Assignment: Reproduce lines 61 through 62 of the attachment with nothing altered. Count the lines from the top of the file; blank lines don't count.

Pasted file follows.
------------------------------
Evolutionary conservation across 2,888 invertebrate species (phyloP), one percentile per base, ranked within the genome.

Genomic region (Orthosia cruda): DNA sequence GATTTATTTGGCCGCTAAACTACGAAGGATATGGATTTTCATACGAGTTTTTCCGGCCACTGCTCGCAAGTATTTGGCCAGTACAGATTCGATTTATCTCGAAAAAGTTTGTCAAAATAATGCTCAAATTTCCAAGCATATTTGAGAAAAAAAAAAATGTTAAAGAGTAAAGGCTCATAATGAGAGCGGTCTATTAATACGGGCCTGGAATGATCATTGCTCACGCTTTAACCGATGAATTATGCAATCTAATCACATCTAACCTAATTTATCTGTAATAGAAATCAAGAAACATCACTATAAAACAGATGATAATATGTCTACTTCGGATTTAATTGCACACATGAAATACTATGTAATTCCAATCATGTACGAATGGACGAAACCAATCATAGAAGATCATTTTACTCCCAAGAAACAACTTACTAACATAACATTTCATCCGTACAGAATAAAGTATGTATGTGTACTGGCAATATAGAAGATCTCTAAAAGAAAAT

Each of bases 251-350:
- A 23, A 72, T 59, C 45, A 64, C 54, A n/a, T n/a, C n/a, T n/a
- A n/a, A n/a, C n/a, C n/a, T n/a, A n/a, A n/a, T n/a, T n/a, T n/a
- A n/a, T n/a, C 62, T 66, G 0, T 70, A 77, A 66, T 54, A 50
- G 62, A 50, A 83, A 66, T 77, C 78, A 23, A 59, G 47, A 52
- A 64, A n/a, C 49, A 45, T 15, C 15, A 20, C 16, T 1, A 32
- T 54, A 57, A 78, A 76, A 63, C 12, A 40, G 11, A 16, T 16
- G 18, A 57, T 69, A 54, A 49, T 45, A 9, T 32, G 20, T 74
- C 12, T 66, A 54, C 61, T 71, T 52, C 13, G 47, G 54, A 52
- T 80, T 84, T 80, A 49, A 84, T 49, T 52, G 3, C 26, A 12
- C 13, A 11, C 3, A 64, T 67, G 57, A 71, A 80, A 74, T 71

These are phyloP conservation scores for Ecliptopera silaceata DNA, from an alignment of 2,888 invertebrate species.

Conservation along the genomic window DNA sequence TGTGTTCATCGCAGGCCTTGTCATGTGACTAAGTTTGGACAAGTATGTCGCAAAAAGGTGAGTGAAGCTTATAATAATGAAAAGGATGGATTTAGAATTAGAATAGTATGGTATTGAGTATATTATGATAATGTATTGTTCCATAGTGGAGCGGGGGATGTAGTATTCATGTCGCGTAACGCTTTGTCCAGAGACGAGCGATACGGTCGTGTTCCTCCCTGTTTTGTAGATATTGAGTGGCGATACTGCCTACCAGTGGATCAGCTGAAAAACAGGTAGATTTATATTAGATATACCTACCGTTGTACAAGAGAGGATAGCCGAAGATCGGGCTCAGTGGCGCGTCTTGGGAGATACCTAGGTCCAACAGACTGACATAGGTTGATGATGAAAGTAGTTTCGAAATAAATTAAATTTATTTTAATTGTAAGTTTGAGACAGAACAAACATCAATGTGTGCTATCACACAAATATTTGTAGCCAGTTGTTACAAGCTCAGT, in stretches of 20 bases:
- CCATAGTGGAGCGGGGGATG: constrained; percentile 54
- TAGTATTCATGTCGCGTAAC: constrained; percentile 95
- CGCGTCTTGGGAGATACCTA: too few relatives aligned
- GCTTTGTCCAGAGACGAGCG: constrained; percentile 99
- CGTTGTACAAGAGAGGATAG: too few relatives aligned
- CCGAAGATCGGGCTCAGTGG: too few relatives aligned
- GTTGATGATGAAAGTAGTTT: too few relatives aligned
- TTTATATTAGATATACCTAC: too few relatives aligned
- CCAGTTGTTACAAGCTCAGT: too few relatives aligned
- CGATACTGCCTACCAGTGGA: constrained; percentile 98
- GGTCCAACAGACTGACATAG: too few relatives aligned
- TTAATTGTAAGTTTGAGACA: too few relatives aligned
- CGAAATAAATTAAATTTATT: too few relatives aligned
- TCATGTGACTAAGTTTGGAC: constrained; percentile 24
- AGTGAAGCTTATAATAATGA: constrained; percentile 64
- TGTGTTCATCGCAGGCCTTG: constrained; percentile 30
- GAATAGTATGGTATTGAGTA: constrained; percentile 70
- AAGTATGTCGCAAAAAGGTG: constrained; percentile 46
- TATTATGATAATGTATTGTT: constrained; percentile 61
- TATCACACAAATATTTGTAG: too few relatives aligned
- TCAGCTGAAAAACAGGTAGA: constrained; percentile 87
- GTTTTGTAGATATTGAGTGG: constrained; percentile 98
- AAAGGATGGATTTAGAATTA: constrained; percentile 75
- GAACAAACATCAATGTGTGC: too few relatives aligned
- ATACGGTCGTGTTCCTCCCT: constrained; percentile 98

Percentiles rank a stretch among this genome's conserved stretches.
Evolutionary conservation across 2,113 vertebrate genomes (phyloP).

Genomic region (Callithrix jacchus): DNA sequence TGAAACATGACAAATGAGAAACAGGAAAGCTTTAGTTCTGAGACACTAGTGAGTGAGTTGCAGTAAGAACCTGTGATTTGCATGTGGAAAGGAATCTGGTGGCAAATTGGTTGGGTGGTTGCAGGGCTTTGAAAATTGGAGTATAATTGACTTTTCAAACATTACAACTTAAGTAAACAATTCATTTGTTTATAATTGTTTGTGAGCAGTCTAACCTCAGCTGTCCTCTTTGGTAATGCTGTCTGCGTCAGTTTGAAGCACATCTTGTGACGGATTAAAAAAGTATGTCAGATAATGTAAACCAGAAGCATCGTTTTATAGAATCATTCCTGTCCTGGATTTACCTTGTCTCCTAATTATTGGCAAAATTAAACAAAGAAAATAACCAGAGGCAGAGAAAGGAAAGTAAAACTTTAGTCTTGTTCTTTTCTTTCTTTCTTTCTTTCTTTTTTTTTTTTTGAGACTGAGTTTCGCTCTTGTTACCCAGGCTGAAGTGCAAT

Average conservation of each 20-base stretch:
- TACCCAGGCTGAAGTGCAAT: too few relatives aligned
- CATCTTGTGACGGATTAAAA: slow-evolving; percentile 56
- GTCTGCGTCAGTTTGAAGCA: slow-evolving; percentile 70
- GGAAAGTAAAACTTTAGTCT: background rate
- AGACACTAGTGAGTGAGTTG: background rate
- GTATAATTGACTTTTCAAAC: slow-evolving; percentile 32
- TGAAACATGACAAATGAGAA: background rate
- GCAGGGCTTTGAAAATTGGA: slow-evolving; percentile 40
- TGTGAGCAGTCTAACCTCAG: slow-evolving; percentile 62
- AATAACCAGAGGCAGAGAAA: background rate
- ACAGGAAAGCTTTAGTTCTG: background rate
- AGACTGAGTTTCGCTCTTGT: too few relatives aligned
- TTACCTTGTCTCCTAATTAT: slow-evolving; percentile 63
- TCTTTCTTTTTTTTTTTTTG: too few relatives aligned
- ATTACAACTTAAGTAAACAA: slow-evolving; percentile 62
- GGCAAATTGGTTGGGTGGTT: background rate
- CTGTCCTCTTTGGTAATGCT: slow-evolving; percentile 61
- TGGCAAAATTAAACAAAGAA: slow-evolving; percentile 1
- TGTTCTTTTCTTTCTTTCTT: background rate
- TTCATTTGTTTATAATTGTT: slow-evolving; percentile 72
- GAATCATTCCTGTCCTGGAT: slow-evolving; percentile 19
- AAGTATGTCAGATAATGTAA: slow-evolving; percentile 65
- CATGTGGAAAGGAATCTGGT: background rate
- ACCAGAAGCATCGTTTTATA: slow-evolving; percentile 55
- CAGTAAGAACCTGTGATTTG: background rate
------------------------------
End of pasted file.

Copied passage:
- CTGTCCTCTTTGGTAATGCT: slow-evolving; percentile 61
- TGGCAAAATTAAACAAAGAA: slow-evolving; percentile 1